Core Topic 1 The Identification and Production of Materials Essay

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Chemistry Notes
HSC Core Topic 1
The Identification and Production of Materials
Humans have always exploited their natural environment for all their needs including food, clothing and shelter. As the cultural development of humans continued, they looked for a greater variety of materials to cater for their needs.
The twentieth century saw an explosion in both the use of traditional materials and in the research for development of a wider range of materials to satisfy the specialist needs of space travel and the information technologies. Added to this was a reduction in the availability of the traditional resources to supply the increasing world population.
Chemists and chemical engineers continue to play a pivotal role in the search for new sources of traditional materials such as those from the petrochemical industry. As the fossil organic reserves dwindle, new sources of the organic chemicals presently used have been found. In addition, chemists continually searching for compounds to be used in the design and production of materials to replace those that have been deemed no longer satisfactory for needs.

1. Fossil fuels provide both energy and raw materials such as ethene, for the production of other substances.


Identify the industrial source of ethene from the catalytic cracking of some of the fractions from the refining of petroleum.

Ethene is obtained from refined petroleum via catalytic cracking (use of catalyst to break larger chains into smaller ones, to meet demand) NOTE that ethene is a by-product of cracking used to produce other alkanes.
(1) When an alkane is cracked,
H H H H H

H C
H
(2) there are 2 more hydrogens required where bond was broken therefore, 1 hydrogen moves from one cracked part to the other
(3) the one missing 2 Hs will form a double bond, to make an alkane and an alkene •

C
H

C
H

C
H

C H
H

H
H C

H
C

H
C

H
C

H
C H

H

H

H

H

H

H
C
H

H
C
H

H

H
C
H

H
C
H

H
C H
H

Explain that catalytic cracking is an example of an industrial process that involves surface reactions with inorganic catalysts.

The catalysts in the industrial process of catalytically cracking petroleum are structured aluminosilicate called zeolites. This structure causes zeolites to have large surfaces. The cracking reaction occurs on the inner surfaces of the catalysts, thus a surface reaction.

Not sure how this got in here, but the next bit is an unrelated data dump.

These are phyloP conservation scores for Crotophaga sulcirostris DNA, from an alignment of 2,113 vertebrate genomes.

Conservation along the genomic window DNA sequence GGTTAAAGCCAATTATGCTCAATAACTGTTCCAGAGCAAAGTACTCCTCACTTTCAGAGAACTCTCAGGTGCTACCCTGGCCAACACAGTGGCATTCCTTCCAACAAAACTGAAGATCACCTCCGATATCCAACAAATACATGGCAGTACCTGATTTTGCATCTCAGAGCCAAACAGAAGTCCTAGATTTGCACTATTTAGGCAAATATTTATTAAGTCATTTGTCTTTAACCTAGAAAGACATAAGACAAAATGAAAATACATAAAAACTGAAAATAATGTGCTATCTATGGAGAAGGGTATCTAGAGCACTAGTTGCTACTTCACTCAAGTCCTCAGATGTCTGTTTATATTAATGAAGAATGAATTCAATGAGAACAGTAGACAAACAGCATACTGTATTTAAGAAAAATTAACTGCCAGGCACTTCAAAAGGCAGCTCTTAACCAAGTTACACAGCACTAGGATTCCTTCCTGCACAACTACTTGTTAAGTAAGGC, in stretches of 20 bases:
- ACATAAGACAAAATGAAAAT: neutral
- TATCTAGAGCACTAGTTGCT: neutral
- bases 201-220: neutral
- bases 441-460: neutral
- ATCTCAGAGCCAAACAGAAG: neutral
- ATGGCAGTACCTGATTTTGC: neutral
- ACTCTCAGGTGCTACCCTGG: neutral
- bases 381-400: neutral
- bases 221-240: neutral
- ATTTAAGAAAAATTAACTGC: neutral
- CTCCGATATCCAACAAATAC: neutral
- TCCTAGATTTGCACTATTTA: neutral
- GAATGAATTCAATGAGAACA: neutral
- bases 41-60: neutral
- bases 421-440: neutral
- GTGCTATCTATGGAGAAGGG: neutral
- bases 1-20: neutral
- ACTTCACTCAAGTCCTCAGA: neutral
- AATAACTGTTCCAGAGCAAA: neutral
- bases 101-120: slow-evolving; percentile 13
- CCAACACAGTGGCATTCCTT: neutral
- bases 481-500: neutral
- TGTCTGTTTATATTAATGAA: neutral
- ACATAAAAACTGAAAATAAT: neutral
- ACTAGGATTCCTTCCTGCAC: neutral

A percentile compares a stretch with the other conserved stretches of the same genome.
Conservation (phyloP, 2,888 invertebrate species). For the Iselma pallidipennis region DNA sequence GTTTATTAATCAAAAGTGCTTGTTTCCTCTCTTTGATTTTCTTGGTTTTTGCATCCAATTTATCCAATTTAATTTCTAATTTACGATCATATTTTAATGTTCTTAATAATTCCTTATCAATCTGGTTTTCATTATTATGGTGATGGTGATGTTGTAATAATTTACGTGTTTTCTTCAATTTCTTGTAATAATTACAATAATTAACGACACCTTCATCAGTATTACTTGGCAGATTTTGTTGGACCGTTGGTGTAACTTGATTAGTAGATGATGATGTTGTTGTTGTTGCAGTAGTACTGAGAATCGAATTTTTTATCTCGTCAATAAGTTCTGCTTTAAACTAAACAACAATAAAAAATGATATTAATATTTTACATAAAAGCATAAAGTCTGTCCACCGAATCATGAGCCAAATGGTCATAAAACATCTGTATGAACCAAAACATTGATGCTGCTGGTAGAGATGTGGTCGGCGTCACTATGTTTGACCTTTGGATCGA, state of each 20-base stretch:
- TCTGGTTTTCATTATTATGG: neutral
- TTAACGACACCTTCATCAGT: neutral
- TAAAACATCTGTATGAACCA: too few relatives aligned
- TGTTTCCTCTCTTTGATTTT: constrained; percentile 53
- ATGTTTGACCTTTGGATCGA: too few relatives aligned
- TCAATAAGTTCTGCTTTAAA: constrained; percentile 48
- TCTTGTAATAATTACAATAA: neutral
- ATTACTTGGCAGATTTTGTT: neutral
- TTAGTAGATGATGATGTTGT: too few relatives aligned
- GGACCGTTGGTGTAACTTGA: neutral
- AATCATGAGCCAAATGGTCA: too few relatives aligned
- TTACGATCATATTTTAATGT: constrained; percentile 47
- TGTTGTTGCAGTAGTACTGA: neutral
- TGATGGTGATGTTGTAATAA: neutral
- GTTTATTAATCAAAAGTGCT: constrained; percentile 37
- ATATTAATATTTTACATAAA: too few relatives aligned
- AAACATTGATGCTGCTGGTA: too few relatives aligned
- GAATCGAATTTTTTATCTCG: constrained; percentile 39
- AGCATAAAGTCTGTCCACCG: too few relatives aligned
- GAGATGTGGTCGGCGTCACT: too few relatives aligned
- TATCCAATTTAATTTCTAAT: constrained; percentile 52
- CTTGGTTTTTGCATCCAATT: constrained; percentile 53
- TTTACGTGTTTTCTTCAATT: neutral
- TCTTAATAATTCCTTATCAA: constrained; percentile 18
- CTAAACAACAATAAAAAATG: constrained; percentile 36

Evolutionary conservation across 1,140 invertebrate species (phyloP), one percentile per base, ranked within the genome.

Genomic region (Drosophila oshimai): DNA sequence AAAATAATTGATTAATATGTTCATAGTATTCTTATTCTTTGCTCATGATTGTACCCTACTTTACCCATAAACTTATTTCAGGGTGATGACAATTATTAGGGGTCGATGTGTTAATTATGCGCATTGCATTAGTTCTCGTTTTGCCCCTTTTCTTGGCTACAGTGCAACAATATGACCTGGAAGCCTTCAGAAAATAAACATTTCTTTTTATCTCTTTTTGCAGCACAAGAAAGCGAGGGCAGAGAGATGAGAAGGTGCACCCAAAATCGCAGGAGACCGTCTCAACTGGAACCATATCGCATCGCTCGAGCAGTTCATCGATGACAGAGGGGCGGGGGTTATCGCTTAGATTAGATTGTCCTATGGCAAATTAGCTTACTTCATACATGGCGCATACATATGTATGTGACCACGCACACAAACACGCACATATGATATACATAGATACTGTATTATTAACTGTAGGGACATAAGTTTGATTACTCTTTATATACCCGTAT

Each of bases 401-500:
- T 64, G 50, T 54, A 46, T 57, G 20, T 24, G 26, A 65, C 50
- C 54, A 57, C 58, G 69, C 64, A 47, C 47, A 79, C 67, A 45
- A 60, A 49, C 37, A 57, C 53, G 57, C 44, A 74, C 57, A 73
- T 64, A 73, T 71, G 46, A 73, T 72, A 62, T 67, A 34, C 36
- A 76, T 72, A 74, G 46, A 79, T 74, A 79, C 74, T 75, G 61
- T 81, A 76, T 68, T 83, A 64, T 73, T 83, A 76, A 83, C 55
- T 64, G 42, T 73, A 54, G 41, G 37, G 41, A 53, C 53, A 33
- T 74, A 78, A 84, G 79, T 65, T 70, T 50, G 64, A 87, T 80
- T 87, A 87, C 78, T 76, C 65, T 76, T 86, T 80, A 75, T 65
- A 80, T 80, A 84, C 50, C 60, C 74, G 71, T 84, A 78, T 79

Since the zeolites are solid and the reactants are liquid/gas, this reaction is heterogeneously catalysed. Example:
Decane

zedite catalyst
500°C

ethene

+

2-methylheptane




Explain the relationship between the properties of alkanes and alkenes and their non-polar nature and weak dispersion forces between molecules.
Identify data, plan and perform a first-hand investigation to compare the reactiveness of appropriate alkenes with the corresponding alkanes in bromine water in solution.

Since alkanes and alkenes are non-polar and only have weak dispersion forces between their molecules, they have similar (low) boiling points and melting points, as well as similar solubility (in non-polar solvents, not soluble in water). Short chains (1-4) are gases, and higher are liquids.
Alkenes are much more reactive than alkanes. While alkanes are useful since they burn in air, alkenes react much more readily with halogens (and decolourise Cl, Br, I). Alkanes require
UV light and undergo a substitution reaction, while alkenes allow addition reactions by easily breaking their double bonds.
C 6 H 14 (l) + Br 2 (soln) --> C 6 H 13 Br(soln) + HBr(aq)
Hexane + Bromine --> 1-Bromohexane + Hydrogen bromide
CH 3 –CH 2 –CH=CH-CH 2 –CH 3 + HCl --> CH 3 –CH 2 -CH 2 -CH-CH 2 -CH 3
|
Cl
3-Hexene + Hydrogen chloride --> 3-chlorohexane
Alkanes
• Saturated hydrocarbons of the general formula C n H 2n+2 (where n = 1, 2, 3…)
• Commonly called paraffins (Latin: little reactivity) because of their relative unreactivity • They are non-polar molecules, single covalent bonds linking carbon atoms with hydrocarbon chain. Dispersion forces exist between…